Remember the friends you made in the early days of your career? You exchanged confidences, swapped gossip, has discussions involving this interesting new concept called “work” and at the end of the month, you went out and blew up your salaries together. Most of these friends may have been lost to time and performance appraisals, but the memory is kept alive by every fresh batch of trainees who join the organisation, who do exactly the same things you did.
Friendships come and go, but they’re very important while they’re there. In the initial stages of their career, fresh out of college, people are used to spending much of their time with friends. Surveys have found close friendships promote workplace engagement, which is a measure of the dedication and enthusiasm people feel towards their job. Which is why engagement studies commissioned by employers now have the question, ‘do you have a best friend at work?’. If you do, you’re more likely to enjoy your work and stay with the organisation.
In his book Vital Friends, American author Tom Rath looks at eight roles that friends play at work. The first and most common is that of a companion, those friends you call first with your news. The second are connectors, those who introduce you to others, a fairly important role when it comes to networking. Then there are the energisers, who give you a boost when you’re down and navigators, who you go to for advice. Champions are the loyalists who can be trusted to stand up for you and collaborators are those with similar interests. At the higher end are mind-openers (who expand your horizons) and builders (who motivate you to achieve more). One friend rarely plays all these roles, which is why most people have several.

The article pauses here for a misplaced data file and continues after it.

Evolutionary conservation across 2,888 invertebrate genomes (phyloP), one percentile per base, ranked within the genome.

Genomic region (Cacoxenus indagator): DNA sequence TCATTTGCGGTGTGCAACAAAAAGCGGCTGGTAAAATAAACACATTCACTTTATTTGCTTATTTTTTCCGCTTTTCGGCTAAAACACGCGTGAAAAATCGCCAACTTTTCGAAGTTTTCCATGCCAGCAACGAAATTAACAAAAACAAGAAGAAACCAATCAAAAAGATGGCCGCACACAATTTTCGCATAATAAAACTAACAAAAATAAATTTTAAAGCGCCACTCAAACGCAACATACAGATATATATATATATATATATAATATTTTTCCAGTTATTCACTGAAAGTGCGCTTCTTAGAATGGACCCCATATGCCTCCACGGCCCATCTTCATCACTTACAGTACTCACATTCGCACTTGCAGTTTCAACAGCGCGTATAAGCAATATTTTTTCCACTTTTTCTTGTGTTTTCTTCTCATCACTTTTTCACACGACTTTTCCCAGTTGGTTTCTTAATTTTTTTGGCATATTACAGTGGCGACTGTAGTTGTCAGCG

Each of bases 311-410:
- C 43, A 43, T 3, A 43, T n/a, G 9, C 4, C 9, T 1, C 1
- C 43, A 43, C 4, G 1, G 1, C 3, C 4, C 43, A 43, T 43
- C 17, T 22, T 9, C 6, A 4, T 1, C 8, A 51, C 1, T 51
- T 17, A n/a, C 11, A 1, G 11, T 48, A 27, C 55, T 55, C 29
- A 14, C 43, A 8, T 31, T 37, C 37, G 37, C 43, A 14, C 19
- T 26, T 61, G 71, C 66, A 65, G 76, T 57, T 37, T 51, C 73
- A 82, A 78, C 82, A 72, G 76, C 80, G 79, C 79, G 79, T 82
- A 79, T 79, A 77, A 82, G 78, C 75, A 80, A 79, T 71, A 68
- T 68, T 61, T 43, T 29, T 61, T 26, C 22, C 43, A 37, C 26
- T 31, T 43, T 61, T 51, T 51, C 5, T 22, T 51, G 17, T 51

If you have only one friend at work and that person leaves, it can result in a dramatic drop in engagement levels, which is why it is best to have at least three good friends at the workplace. Most companies spend time and effort trying to increase employee loyalty to the organisation. According to Rath, they should foster loyalty between employees instead. “Close friendships are one of the best predictors of attendance, retention and satisfaction. Office spaces can promote friendships by creating social spaces where people can gather informally and converse,” he says.
Rath, who was with The Gallup Organisation, a pioneer in engagement surveys, did not have too many takers when he first put forth these ideas. Senior executives, for whom friendships had become irrelevant, believed the time spent on socialising was time that should be spent on work. They also worried about the formation of cliques. “The problem was mostly with top management,” says Rath. “With age, people give less importance to workplace friendships. They constantly compete with their peers, so they isolate themselves. Their friendships are outside of work. CEOs don’t have friends lest they be accused of favouritism.”
Ravi Chauhan, formerly the CEO of Nortel India, believes the most useful friendships at work are not the ones based on commonality, but those that promote diversity: “People at work need to learn from each other and gain new perspectives. That’s more important than going for a beer together after work.”
Have friendships taken a beating in the wake of the pandemic? Face-to-face interactions are certainly important when you’re making friends, but after that, phone calls, e-mail, WhatsApp and Zoom work just as well. The most productive friendships at work can be across geographies, when people in offices from different parts of the world connect. These friendships may not endure once you leave the organisation, but they can create magic while you’re there.